The Rev. J. B. Richardson read the following returns :—There are in the district 46 churches, 19 preaching places, 15 ministers and probationers, 2 catechists, Sunday school teachers, 419; local preachers, 68 ; class leaders, 52; full and accredited church members, 1026: on trial fur membership, 41 ; communicants 41 ; catechumens, 160; deaths, 8 ; Sunday schools, 46; Sunday school scholars, 3953; attendants on public worship, 1,310. The increase of members is 41, of communicants 7, of Sunday school scholars, 335, of adherents 441. Two home missionaries have been employed in the district.
The returns gave rise to a lengthy and unusually interesting discussion on the class meeting. The Rev. J. H. Simmonds asked for information as to the principles upon which the return of members were made. He had deviated from the usual method in making the returns fo the Timaru circuit, and reported only those who actually met in class.
The Chairman replied that the superintendent minister must return such members only as mot in class.
Rev. J. H. Simmonds expressed his willingness to correct; his returns, i Mr Buxton regretted the evident indieposition there was growing up in the colony to meet in class, and moie so because many, like himself, would never have been identified with the Methodist Church if they had not regarded the class meeting as its distinctive feature and privilege. Rev. W. Worker thought it should be made known by the ministers in their circuits that to be a member of the Methodist Church every person must actually meet in class. He also believed that too much discussion on the class meeting a* a •• test of membership in the “ New Zealand Wesleyan ” and elsewhere had donelnjury to the class meeting. The Rev. J. H. Simmonds thought It should not be allowed to go forth from this meeting that an intelligent discussion of all questions belonging to their Oh'irch, and especially so important a subject as that of class meeting, was not be allowed; on the contrary, snob dlwussion, as he conceived, ought by all means to be encouraged, and was never more* necessary than now.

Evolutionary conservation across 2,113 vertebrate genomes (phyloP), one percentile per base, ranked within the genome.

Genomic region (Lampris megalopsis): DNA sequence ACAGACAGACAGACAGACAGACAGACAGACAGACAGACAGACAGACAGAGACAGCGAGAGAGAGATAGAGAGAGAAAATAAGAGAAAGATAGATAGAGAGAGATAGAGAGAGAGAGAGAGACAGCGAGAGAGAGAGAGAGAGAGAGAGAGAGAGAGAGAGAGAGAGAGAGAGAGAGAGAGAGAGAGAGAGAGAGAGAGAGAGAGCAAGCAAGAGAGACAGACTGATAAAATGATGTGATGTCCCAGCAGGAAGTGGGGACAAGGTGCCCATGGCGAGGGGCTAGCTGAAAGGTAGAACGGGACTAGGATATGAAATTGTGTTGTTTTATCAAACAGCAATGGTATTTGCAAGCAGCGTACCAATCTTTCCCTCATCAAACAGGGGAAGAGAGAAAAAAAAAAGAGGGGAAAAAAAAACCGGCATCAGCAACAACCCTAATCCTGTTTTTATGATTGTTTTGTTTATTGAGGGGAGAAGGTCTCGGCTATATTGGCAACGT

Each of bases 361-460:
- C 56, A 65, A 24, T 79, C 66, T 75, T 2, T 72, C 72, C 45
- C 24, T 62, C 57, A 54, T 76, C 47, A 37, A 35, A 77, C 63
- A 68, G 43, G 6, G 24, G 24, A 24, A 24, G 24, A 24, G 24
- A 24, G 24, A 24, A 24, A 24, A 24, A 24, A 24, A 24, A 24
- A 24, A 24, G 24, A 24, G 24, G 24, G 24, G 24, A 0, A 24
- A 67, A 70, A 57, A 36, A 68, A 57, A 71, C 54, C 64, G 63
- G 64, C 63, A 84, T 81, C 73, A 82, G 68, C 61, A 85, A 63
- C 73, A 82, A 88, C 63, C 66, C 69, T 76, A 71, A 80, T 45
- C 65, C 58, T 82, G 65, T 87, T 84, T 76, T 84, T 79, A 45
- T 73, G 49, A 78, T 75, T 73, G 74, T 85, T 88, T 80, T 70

The Rev. J. 8, Smalley regretted th«fthe statistics did not represent a mnrw gratifying state of progress, Especial!* (ffcl he regret the Insufficient supply of cla<# leaders, It was to be deplored that wmV ter* should in some instances be celled upon to act as class leaders, and fa m* instance he found that the ctrenft mfafftfr did all the class meetings. He ftmd, «t«o. that there was not gtj g«n«rft Iff
The Chairman believed that what was desiderated was not any interference with their Omirc'v law respecting the class meeting, but an improveinene in the method of conducting it. Ho adduced an instance in which a largo and well-attended class was conducted in so varied and interesting a manner as secured a growing interest in its meetings from week to week. Seeing that other Churches wore now looking with favor the class meeting, it. ill became them for one moment to entertain any ideas likely to loosen the hold it had hitherto had upon the members of the Methodist Church.